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My Story - Capt Reid

Captain Reid gives her account of life as an Officer in the Army Reserve

Call 37 Sig Regt

01527 599324

The journey from shy student to Sandhurst

I joined my local Army Reserve unit as a student and signed up during a clubs and societies fair. At first I found it a really alien experience, intimidating (I was quite shy) and as I didn’t have a car at Uni it was difficult to get in to the unit. I cycled or got the bus to start with but once I got to know people I was able to get lifts with them.

I love sports and being outdoors and I really enjoyed my selection and basic training. It was something completely different: being taught to look after yourself “in the field”, learning to shoot and assemble a rifle and making new friends. Most activities are done as part of a team and you quickly develop close bonds.

My self-confidence improved, soon I was much happier in front of a group and I gained experience instructing. When I felt I knew enough about being a soldier to be in charge I undertook my Officer training. This was a challenging process, I put in plenty of physical and mental preparation, worked hard and stepped out of my comfort zone, achieving things I didn’t know I was capable of.

My “Pass out” parade at the Royal Military Academy Sandhurst in front of my family was a very proud moment.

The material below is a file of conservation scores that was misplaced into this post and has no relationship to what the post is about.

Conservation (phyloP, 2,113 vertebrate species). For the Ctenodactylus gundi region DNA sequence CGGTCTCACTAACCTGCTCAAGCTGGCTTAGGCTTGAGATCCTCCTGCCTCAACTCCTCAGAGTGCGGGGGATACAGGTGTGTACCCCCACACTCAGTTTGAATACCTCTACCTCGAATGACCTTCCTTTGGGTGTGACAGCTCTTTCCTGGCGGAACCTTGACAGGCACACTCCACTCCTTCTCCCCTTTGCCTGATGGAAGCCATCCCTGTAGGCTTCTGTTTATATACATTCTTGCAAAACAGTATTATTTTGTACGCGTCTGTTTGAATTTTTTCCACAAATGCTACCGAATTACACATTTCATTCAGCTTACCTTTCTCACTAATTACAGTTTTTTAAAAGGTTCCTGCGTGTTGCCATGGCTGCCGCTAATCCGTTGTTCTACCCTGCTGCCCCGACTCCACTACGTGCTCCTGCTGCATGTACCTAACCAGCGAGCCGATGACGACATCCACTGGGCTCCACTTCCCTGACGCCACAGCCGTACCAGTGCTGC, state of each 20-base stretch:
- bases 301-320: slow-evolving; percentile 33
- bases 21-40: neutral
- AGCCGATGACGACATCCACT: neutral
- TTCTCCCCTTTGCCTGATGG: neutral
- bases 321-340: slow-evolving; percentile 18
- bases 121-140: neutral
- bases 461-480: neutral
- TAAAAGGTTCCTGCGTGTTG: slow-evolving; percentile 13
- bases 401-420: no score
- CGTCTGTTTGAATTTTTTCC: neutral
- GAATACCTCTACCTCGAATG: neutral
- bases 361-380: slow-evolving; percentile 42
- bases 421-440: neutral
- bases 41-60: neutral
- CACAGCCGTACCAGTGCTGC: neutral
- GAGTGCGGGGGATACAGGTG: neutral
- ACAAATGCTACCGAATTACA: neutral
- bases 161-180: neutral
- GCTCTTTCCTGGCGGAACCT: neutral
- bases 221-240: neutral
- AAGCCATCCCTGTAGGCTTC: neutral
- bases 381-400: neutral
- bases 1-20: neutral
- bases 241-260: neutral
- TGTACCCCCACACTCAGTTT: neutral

Life as an Officer in the Army Reserve

I am now in charge of a troop of 20 soldiers. I have gained a huge amount of hands-on leadership experience and I find managing and developing my soldiers very rewarding. I have also been paid to undertake lots of sport and adventurous training, including attaining my ski instructor qualification. I have also been on communications and military exercises to France and Germany, raced on the ski biathlon team in Sweden, gained ITIL and ILM qualifications, learnt to drive Land Rovers off-road and made many lifelong friends. I have also been trained so that I can deploy on UK Operations in a command and control or liaison role.

I would say that you should view joining the Army Reserve as a long-term decision (5 years +) to get the most out of it. You will need to be patient and committed to get your initial training out of the way but then the opportunities will really start to appear and your pay will really improve.

Joining as a student is good because the extra money really helps and you will potentially have more spare time than you will have once you start working. The skills and experience you gain will make your CV stand out and give you ready-made interview answers when you are applying for jobs after University. Following Graduation, you can always transfer to a different Army Reserve unit in your new area.

The skills I gained really helped me to get a job after Uni managing a team of 10 people.


48 Signal Squadron Contact

Telephone: 0121 772 7869 / 0121 753 2597

Email: 37SIG-48-RSUSO@MOD.UK

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West Midlands
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